## Agreg 2012 Analysis Part 1

**Part 1. Finite dimension**

The goal is to prove the following theorem:

**Theorem 1.** Let be a square matrix with non-negative coefficients. Suppose that for every with non-negative coordinates, the vector has strictly positive components. Then

- (i) the spectral radius is a simple eigenvalue for ;
- (ii) there exists an eigenvector of associated to with strictly positive coordinates.
- (iii) any other eigenvalue of verifies ;
- (iv) there exists an eigenvector of associated to with strictly positive components.

1. Consider such that . Prove that for distinct we have . Deduce that there exists such that .

2. Prove that the coefficients of are strictly positive.

3. For we denote . Prove that if and only if there exists such that .

4. Denote . Consider and denote . Prove that

5. Denote . Prove that is an interval which does not reduces to , it is bounded and closed.

6. Denote . Prove that if verifies then we have . Deduce that is an eigenvalue of and that for this eigenvalue there exists an eigenvector with coordinates strictly positive.

7. Consider . Prove that and implies . Deduce that and every other eigenvalue of verifies .

8. Prove that every eigenvector of which has positive coordinates is proportional to .

Theorem 1 can be used in the study of the asymptotic behavior of some linear systems of differential equations. Consider a matrix which verifies the conditions of theorem 1. Therefore, there exists a couple of vectors such that they have positive coordinates, where is the spectral radius of . Consider the Cauchy problem

9. Consider a vector with non-negative coordinates. Justify that the above system of linear equations has a unique solution defined on and that for the coordinates of are all non-negative.

10. Prove that for every .

11. Deduce that for every the function is bounded on .

12. Recall that the Dunford decomposition allows us to write where is diagonalizable and is nilpotent with . If we denote the set of eivgenvalues of , deduce that there exist the polynomial functions such that

13. Prove that is constant.

14. Deduce that admits a limit as goes to and express that limit in terms of and .

**Hints:** 1. Do it for two vectors and use . The equality condition will translate into the fact that all the vectors have the same trigonometric argument. Note that a geometrical interpretation also works, and for the equality we need that are all colinear.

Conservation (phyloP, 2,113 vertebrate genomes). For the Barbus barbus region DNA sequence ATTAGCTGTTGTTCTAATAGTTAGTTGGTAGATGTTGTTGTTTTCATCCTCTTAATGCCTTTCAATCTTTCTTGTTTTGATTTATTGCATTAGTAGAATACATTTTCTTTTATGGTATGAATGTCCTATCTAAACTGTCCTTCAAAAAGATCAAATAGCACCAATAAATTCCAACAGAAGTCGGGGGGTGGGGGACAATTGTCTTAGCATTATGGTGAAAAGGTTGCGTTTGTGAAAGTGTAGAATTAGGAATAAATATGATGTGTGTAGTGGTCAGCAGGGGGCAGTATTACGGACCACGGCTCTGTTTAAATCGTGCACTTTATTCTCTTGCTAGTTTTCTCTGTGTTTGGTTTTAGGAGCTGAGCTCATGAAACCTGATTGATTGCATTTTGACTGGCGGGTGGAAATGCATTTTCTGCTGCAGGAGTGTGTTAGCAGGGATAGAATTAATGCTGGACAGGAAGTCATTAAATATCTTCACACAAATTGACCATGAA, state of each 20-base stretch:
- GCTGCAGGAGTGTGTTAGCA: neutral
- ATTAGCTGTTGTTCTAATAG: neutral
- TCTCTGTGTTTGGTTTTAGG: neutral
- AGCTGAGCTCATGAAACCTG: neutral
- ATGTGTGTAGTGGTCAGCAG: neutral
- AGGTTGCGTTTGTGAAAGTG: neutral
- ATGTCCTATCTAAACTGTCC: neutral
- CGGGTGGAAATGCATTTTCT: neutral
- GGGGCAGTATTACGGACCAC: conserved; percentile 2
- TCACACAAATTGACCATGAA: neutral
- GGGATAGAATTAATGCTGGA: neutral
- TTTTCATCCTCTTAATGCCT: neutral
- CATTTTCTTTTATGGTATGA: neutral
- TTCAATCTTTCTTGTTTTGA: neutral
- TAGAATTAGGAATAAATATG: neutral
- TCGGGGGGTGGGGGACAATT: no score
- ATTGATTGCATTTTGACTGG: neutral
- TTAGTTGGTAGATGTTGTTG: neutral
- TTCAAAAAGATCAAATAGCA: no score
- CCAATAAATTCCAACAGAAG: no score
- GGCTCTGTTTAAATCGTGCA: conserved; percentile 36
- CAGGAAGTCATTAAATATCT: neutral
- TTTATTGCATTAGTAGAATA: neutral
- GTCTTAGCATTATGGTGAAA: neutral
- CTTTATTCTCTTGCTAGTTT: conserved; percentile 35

2. Since has nonnegative components and (the -th column of ) we use the definition of to see that each column of has strictly positive elements.

3. implies

and since all coefficients are strictly positive we use 1. to conclude.

4. and since all the quantities are positive we have . On the other hand, changing the order of summation we get

from where the second inequality comes easily.

5. First note that for every (by definition), so . We prove now that if then for . Suppose that . Then where and which is also in since we are adding positive coordinate vectors.

Note . Then each component of is equal to and the positivity is obvious by the choice of . This proves that is not trivial. Choosing we find that has all components negative, so is bounded above.

6. If then has all its components strictly positive, and therefore we can find such that . But then we have and we have contradicted the maximality of . Therefore we must have , and there exists such that and . If one component of would be zero we would have an equality like

where are strictly positive, and this would imply that ; contradiction to .

7. We have and . I will use the notation for vectors when we have . We obviously have . Therefore , which implies by 6 that . But then we have and by 3. all the components of the vector have the same argument . This reduces the problem to , and the equality implies . This proves that which leaves us with the desired equality.

Of course, if is another eigenvalue of then if we assume that then we find (as above) an eigenvector with the property that and , which implies , a contradiction.

8. If is another eigenvector with positive components then, denoting the vector with positive components of (which exists; proof exactly like above) we have

and since have strictly positive coordinates, we have and and are proportional.

9. The solution is the exponential of multiplied by .

10. Denote and differentiate with respect to to get

and as a consequence for every .

11. If a sum of positive functions is bounded, then each of the functions are bounded.

12. so yields the exponentials of the eigenvalues with come constant coefficients given by multiplications with while is a matrix consisting of polynomials of degree at most .

13. This is a direct consequence of 11. and 12.

14. We know that . So . Therefore so where the constant comes from the equalities